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Liver transplantation

Liver transplantation

What is a liver transplant? 
A liver transplant is an operation where your diseased liver is removed and replaced with a healthy donor human liver. Although liver transplants are now quite common, the operation is not undertaken lightly. It is a major operation and the body will always see the ‘new’ liver as a foreign agent and will try to destroy it. This means that if you have a liver transplant you will have to take medication for the rest of your life to stop your body rejecting the donor liver.

Why do I need a liver transplant?
You may need a liver transplant if your liver is damaged to the point where it is unable to repair itself and is likely to fail completely. Your doctor may advise you to have a transplant when it is thought this will either dramatically improve your quality of life or that, without a transplant, you will die.

The main causes of severe liver damage that lead to people needing a transplant are:

  • cirrhosis
  • hepatitis
  • metabolic conditions (problems with the physical and chemical processes that take place inside your liver to keep you alive)
  • paracetamol poisoning

How will I benefit from a transplant?
By the time you discover you need a transplant your liver might begin to fail and your quality of life may be very poor. You may have experienced the following symptoms:

  • loss of appetite
  • generally feeling unwell and being tired
    all the time
  • feeling sick and being sick
  • very itchy skin
  • loss of weight and muscle wasting
  • enlarged and tender liver (you may feel very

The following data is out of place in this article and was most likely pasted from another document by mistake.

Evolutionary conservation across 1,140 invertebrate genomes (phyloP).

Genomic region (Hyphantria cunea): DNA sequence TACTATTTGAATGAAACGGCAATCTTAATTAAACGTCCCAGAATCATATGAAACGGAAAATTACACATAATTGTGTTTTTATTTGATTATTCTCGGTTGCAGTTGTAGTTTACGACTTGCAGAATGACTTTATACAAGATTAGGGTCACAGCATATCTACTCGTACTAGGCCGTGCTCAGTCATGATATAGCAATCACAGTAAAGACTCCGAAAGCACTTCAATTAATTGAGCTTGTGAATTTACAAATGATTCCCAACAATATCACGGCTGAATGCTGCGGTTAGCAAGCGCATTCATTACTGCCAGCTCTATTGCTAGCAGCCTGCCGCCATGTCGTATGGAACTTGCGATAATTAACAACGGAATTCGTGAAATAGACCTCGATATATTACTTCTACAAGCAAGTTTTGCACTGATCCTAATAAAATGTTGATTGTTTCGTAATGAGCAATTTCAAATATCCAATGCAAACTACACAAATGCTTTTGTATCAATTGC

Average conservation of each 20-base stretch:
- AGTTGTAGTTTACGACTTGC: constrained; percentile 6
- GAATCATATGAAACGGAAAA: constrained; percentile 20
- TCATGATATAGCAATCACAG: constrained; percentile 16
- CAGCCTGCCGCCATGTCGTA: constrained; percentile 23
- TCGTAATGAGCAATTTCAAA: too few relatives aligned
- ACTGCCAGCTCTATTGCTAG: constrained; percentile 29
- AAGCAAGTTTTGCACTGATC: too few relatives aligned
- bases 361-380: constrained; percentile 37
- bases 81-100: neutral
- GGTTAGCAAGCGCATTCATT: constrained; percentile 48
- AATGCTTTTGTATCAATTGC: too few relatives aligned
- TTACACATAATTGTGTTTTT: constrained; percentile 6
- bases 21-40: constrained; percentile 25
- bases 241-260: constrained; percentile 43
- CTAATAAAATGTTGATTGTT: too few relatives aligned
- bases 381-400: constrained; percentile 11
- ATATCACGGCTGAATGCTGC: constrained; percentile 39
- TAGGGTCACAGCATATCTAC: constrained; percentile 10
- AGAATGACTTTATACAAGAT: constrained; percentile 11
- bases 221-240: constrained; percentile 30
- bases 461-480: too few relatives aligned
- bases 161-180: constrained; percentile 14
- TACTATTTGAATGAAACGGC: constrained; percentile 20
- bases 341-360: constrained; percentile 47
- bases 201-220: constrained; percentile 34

tender below your right ribs)
  • increased sensitivity to alcohol and drugs
    (medical and recreational)
  • yellowing of the skin and whites of the eyes
  • swelling of the lower abdomen, or tummy
    (ascites), or the legs (peripheral oedema)
  • fever with high temperatures and shivers, often caused by an infection
  • vomiting blood
  • dark black tarry stools (faeces) or pale stools, associated with cholestatic disease
  • periods of mental confusion.

Having a liver transplant is a major undertaking but can lead to a resolution for these symptoms and, if successful, you should have an average life expectancy.

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Last Updated June 2007
Reviewed by:
Professor Nigel Heaton, MB BS FRCS Professor of Liver Transplantation, Kings College, London.

Laura Milby’s Story

I’m a 29 year old mum to 4 year old girl and happily married. My story started in Oct 2013 when I fell pregnant. I had terrible morning sickness and itchy skin which prompted me …

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Pat’s Story

Pat Gilbert has been through the trauma of two liver transplants. Within three weeks of receiving her first liver transplant her body rejected it. Another donor was found with an hour to spare, and was successfully …

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